Life really goes on! As we were about to leave James Island guess who showed up to film a documentary!?!
Mr Rockmond Dunbar As he passed right in front of us It appears that The Gambia is now a haven for older women seeking toy boys. I had heard about it before but I didn't expect it to be so prevalent! In one instance, we saw a 70 yr old lady, barely able to walk holding hands and being affectionate with a Gambian man in his 20s! This was all hilarious to watch but it did sadden me a bit. In fact, many of the local men seemed to think that we were looking for toy boys too, being 2 women on holiday alone!
The hassle rained On more than one occasion after refusing to dance or speak with men in the club, I was told "Sister don't think you better than me because you have lighter skin"! I was shocked, hurt and appalled to say the least! I made sure to educate each and every one of them My hair is more afro-kinky than yours"! Many are categorised by the locals as "Lebanese" and there is a bit of a divide between them.
The foreigners tend to stick together, liming in the posh bars and cruising the strip in their luxury cars, and so the locals feel like they don't integrate and refer to them as racists. We met some amazing guys from North Africa who really went out of their way to make sure we had an enjoyable time One even came up to me and said "You don't wanna talk to the black guys but you would talk to the Arabians"! In true Gambian style, he later apologised for his wayward remark!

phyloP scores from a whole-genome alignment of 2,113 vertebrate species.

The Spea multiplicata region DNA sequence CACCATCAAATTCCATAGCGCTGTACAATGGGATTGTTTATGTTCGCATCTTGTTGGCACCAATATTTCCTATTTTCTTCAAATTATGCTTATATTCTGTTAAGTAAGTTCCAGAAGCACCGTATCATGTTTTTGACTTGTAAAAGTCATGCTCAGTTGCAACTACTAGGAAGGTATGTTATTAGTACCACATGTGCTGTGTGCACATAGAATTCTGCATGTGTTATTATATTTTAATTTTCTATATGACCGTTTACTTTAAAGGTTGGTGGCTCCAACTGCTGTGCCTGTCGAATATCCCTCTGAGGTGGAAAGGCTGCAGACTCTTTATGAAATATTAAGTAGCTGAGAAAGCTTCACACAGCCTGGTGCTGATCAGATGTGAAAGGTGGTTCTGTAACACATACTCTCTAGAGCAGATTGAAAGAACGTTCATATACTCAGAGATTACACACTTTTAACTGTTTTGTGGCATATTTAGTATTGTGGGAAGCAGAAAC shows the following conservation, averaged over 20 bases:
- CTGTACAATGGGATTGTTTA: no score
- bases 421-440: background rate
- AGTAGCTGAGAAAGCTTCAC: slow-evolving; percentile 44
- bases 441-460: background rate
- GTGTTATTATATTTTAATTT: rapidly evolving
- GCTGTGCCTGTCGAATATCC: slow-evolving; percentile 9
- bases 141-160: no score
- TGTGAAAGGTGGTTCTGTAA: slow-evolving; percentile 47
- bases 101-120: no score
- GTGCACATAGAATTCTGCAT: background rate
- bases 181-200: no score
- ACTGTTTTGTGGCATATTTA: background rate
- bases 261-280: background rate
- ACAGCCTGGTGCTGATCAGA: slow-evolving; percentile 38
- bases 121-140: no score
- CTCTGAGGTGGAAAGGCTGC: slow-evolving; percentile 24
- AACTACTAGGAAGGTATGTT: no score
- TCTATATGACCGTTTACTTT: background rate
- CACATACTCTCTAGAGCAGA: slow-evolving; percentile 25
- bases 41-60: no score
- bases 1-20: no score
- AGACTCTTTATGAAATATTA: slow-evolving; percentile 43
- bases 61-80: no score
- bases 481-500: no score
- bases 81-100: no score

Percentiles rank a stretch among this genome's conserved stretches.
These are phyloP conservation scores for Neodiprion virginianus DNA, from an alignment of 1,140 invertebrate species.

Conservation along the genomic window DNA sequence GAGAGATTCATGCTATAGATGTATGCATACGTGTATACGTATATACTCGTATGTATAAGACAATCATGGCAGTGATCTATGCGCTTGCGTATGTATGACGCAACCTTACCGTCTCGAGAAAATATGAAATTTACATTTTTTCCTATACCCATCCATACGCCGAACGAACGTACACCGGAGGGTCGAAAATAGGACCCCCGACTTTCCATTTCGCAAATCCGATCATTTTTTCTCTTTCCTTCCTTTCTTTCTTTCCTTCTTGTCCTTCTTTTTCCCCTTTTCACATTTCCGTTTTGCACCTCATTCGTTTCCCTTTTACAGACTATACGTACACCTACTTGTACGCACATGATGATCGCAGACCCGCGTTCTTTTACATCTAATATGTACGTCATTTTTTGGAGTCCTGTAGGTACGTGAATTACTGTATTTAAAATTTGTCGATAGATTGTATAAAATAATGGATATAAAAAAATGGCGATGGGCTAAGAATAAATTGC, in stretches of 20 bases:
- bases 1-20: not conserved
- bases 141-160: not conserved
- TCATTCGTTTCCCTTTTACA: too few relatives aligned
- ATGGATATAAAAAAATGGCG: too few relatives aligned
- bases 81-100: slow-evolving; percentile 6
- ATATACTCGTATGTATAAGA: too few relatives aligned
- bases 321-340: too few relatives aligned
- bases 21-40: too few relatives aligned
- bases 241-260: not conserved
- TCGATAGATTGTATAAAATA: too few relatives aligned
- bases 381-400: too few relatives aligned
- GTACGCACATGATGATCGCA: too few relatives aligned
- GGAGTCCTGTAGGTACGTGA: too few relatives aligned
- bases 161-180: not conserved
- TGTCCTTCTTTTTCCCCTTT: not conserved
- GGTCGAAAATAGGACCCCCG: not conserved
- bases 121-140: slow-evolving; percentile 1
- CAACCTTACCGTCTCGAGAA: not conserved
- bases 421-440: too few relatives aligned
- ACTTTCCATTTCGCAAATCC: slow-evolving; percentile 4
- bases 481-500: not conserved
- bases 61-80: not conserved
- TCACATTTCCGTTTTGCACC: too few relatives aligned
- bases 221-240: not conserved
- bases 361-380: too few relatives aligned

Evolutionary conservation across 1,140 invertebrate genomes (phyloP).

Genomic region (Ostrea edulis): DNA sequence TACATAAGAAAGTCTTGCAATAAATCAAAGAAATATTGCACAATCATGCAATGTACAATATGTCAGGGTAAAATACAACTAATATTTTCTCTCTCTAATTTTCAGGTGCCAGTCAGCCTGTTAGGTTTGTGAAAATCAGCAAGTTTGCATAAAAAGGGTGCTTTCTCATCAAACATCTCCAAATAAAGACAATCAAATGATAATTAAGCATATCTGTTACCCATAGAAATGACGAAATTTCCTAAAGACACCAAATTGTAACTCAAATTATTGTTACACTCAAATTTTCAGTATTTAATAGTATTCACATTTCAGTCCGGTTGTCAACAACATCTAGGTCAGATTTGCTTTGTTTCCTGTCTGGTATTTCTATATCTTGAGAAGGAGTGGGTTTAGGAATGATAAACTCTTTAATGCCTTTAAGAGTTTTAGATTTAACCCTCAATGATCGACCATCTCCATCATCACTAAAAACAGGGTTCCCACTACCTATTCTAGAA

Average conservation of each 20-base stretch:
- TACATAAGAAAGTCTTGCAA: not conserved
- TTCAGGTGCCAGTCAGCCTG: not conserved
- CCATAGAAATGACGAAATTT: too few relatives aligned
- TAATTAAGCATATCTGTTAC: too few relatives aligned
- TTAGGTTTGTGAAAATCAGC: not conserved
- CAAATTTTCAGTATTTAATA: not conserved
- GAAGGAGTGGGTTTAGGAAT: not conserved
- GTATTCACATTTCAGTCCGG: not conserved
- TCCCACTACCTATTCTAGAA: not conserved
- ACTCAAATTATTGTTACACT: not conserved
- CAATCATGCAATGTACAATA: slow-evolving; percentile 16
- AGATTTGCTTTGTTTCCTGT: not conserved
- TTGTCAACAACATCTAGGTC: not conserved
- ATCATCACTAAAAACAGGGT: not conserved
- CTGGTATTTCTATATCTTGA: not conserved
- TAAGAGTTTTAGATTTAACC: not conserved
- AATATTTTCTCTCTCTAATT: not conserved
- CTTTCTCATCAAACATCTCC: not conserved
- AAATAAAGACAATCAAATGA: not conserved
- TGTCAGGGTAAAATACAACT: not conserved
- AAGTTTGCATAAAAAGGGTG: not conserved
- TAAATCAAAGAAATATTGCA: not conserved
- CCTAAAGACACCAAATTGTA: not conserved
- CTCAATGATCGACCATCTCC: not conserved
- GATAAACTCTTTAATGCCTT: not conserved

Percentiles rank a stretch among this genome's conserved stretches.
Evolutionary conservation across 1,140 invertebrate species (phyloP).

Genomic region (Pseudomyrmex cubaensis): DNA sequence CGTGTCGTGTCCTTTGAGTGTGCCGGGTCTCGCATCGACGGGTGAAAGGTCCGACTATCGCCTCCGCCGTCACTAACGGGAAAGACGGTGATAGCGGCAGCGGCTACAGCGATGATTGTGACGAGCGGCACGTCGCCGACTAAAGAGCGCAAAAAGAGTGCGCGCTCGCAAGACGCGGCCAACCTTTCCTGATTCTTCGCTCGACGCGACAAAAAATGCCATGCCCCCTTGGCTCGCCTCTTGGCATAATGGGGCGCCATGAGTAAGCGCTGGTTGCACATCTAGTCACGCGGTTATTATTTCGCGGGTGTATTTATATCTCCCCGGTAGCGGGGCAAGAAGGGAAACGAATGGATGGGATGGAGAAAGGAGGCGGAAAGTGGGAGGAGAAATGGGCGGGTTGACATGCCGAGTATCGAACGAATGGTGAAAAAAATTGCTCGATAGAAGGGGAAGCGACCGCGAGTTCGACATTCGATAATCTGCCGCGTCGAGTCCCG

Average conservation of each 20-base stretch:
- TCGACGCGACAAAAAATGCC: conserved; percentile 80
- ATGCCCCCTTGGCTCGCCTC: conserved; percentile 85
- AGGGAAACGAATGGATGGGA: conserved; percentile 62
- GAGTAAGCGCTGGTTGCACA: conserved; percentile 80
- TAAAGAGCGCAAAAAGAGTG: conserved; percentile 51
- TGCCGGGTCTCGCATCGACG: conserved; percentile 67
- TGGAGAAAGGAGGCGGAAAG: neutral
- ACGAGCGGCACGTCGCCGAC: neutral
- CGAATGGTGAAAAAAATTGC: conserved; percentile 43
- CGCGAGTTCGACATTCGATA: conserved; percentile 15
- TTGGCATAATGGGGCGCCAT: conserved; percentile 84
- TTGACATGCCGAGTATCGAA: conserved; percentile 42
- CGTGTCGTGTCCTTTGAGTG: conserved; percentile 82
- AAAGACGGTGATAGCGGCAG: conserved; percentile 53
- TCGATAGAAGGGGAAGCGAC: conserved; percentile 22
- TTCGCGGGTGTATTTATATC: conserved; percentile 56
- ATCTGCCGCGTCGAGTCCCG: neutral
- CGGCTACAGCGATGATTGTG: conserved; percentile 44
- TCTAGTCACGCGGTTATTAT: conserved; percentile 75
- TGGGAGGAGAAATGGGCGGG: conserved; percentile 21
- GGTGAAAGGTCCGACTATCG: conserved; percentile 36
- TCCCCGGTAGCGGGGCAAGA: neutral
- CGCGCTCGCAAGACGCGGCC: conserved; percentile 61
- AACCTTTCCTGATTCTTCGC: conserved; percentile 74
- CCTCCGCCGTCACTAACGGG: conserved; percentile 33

The negative aspects are barely noticeable and the positives are countless! The Gambia is my Utopia We are a well-travelled Asia,North America, Europe and central America couple in our early 30s but this is our first time in Africa. The hotel itself was quite good for a 3 stars rating in a 3rd world country. I did quite a bit of research before we went and yet was a bit annoyed with the bumster situation.
We checked into our hotel and went for a walk on the beach Prob not the best thing since they can tell that you just arrive by your lack of tan! We kept saying no thanking and yet people kept on following us. Daniel is a great example to the younger students. He founded the Community Tidiness Care which is a volunteer cleanup team that picks up garbage and tidies streets and back alley ways. Daniel is also on our Mercy Ministry Team taking care of widows and doing renovations in their rooms.
That is our Mat to Mattress Program. Click on the highlights to see more on this. James Kollie is in Grade He has been with us for several years. These boys all have a tragic story of their suffering through the war and losing their parents or being separated as they fled to survive. He is a new student this year.
He came in very sick from a very deplorable situation.